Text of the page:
The National Association of Home Builders announced earlier this year the winners of the Best in American Living Awards – a prestigious award program that spotlights design excellence for the entire residential building industry.
Award recipients are lauded as the most creative and inventive builders, remodelers, architects, developers, land planners and interior designers in the nation.
The awards’ submissions reflect the newest trends in design that home buyers will see over the next several years. Here’s a few of those trends, which can be found in the new homes being constructed in metropolitan Las Vegas.
White-on-White Kitchens: This continuing trend can be seen in both traditional and modern-style homes. The look features white cabinets topped with white countertops and finished off with white back splashes and white trim.
Double-Island Kitchens: Back-to-back and side-by-side islands are showing up in all styles of homes. Often one island is used for cooking and preparing food and the other for serving food and dining. The second island may also take the place of a more formal dining room table.
Centered Bathtubs: As part of the continuing “bathroom as spa” trend, well-designed large tubs are becoming the center of attention. They’re pulled away from the wall and treated like sculptures in the room’s design.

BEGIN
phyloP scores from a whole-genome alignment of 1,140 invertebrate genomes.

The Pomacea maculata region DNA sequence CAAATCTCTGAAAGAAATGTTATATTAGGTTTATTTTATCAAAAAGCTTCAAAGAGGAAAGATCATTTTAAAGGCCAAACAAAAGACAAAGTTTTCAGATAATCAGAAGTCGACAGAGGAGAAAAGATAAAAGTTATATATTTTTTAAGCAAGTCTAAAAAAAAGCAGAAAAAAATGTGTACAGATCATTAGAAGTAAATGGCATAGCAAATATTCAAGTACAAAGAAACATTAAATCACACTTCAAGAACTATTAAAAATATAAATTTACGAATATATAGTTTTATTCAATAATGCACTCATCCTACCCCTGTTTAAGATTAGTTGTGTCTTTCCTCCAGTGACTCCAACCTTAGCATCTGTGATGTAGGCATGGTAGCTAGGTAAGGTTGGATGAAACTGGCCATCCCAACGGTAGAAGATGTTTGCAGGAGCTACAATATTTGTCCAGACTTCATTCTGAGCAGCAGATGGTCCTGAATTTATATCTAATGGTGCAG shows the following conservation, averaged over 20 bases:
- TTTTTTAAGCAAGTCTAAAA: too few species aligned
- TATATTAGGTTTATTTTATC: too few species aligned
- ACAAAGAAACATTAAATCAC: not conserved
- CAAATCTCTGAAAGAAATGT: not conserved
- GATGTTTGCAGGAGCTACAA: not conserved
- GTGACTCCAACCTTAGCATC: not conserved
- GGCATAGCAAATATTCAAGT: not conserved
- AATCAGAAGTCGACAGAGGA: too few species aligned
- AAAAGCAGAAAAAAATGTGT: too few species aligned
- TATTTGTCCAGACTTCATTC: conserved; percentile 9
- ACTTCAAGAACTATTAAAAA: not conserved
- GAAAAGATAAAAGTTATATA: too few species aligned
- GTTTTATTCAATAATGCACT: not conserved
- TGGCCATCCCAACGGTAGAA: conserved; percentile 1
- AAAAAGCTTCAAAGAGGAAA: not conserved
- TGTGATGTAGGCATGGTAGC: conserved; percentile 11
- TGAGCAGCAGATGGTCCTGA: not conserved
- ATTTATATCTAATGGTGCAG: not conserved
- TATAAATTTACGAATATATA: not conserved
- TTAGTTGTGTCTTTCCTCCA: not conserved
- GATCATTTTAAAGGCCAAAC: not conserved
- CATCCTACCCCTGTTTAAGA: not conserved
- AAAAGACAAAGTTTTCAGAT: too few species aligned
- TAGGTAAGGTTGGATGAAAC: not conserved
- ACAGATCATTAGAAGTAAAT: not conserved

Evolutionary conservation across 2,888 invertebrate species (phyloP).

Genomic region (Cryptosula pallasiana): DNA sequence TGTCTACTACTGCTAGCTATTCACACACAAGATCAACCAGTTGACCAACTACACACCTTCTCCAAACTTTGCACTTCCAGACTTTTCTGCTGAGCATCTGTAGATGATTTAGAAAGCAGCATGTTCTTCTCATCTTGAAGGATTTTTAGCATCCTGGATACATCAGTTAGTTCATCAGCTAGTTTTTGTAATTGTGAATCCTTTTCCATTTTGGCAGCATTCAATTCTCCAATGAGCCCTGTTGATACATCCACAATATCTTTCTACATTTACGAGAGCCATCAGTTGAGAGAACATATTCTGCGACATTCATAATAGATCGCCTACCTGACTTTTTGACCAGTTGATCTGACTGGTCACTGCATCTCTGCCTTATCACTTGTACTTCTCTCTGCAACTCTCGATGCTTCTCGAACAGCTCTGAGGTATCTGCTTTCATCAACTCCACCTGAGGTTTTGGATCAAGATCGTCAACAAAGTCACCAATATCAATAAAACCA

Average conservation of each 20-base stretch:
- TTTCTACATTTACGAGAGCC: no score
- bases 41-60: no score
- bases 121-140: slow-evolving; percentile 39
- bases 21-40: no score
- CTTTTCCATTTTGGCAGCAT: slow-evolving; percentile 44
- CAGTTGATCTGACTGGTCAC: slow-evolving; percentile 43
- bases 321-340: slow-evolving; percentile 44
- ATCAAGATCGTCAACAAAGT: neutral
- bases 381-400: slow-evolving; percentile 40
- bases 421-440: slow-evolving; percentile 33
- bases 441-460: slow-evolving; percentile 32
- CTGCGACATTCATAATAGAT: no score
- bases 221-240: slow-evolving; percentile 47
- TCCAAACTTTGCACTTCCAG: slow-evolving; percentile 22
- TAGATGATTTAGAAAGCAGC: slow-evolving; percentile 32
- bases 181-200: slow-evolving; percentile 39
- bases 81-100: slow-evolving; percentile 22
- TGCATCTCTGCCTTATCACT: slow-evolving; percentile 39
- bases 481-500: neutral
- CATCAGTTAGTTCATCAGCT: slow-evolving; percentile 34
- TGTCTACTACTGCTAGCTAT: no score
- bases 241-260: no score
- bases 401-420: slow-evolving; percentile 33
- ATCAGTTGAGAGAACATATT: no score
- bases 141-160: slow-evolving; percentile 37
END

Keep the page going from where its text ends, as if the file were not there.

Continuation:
Natural Elements Mixed with Contemporary Materials: A softer side of modern design is evolving. Wood, steel and glass are a popular combination, allowing the best from both worlds. Modern textures are being combined with old-world or classical elements.
Get-Away Rooms: Whether it’s a room with a view or a game room, creating “escapes” is increasingly popular. These spaces are designed to encourage relaxation, family time or provide room for hobbies.
Wine Rooms and Bars: Wine displays under the stairs stylishly fill spaces that may otherwise go to waste. Full rooms dedicated to wine or liquors are no longer just for the avid collector. Wet-bar nooks are adding to the overall encouragement of relaxing and enjoying time at home.
Indoor-Outdoor Living: No matter their location, home buyers are attracted to designs that offer space on the roof to give them a great view while soaking in the surroundings. Indoor-outdoor transitional spaces are also showing up by using screens and removable or foldable walls.
Smaller Entries: Entries are still very well designed, but the amount of space allocated to the entrance is shrinking. Large pivoting doors are making grand statements, but open immediately into the main living space of the home.
Non-Car Centric Design: While cars, driveways and garages are a part of American life, design features that seem to be taking their place are sidewalks, bike paths and community gathering spaces.